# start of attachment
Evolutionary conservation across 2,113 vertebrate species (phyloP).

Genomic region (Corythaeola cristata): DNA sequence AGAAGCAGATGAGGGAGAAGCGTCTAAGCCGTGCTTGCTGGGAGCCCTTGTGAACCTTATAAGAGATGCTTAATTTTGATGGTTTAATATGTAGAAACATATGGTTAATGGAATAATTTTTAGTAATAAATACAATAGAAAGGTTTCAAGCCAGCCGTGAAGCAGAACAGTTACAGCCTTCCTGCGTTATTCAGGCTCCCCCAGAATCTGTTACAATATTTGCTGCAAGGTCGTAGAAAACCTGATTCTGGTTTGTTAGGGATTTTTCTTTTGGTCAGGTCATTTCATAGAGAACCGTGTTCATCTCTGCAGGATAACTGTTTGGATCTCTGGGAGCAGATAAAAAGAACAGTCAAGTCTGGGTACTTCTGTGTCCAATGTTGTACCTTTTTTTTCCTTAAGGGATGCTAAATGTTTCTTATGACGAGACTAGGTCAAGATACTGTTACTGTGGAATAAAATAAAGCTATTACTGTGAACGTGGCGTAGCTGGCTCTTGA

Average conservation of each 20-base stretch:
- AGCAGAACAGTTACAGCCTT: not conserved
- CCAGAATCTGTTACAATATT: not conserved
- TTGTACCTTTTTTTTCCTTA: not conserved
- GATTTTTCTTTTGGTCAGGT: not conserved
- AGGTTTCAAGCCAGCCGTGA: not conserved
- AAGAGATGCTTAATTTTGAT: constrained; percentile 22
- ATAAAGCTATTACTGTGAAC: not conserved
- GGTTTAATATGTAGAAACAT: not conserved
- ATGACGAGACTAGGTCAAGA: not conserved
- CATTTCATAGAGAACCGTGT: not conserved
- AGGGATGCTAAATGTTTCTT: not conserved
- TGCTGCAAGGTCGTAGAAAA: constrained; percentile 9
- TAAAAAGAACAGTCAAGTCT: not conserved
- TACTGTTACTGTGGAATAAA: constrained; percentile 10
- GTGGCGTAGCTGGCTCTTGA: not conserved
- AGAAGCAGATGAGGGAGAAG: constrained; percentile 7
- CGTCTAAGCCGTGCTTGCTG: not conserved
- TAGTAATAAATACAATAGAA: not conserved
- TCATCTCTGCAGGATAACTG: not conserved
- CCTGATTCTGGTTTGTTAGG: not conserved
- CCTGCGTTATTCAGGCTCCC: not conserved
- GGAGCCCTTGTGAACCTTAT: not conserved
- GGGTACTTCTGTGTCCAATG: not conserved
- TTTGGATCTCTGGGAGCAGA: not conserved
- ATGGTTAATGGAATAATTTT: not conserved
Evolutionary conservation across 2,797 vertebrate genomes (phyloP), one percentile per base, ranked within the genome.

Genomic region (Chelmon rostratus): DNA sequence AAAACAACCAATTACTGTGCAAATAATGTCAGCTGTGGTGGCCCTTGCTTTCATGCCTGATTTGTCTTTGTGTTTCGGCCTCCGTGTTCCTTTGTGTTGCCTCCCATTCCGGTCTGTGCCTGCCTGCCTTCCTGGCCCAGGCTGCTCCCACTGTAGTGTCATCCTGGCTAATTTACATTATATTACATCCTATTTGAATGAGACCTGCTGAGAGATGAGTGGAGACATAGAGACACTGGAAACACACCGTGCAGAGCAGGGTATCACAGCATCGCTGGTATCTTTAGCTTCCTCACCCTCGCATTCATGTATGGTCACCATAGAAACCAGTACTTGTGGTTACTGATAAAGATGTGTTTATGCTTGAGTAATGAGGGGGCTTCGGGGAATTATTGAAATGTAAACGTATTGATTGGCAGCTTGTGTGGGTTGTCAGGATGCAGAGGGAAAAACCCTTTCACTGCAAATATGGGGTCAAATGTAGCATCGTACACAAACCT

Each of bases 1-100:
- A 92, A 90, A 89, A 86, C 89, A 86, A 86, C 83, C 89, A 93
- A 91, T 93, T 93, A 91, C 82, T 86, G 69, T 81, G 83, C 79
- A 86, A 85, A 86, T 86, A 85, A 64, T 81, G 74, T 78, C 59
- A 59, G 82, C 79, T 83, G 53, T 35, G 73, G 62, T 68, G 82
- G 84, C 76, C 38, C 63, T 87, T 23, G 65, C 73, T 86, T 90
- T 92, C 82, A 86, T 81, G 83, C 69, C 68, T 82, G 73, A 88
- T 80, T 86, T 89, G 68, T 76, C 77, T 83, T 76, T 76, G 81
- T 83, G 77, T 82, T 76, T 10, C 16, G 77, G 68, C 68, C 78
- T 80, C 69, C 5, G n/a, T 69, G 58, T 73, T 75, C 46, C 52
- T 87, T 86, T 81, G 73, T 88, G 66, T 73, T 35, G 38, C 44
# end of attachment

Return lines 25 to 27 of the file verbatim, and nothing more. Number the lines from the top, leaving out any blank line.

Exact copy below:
- GGAGCCCTTGTGAACCTTAT: not conserved
- GGGTACTTCTGTGTCCAATG: not conserved
- TTTGGATCTCTGGGAGCAGA: not conserved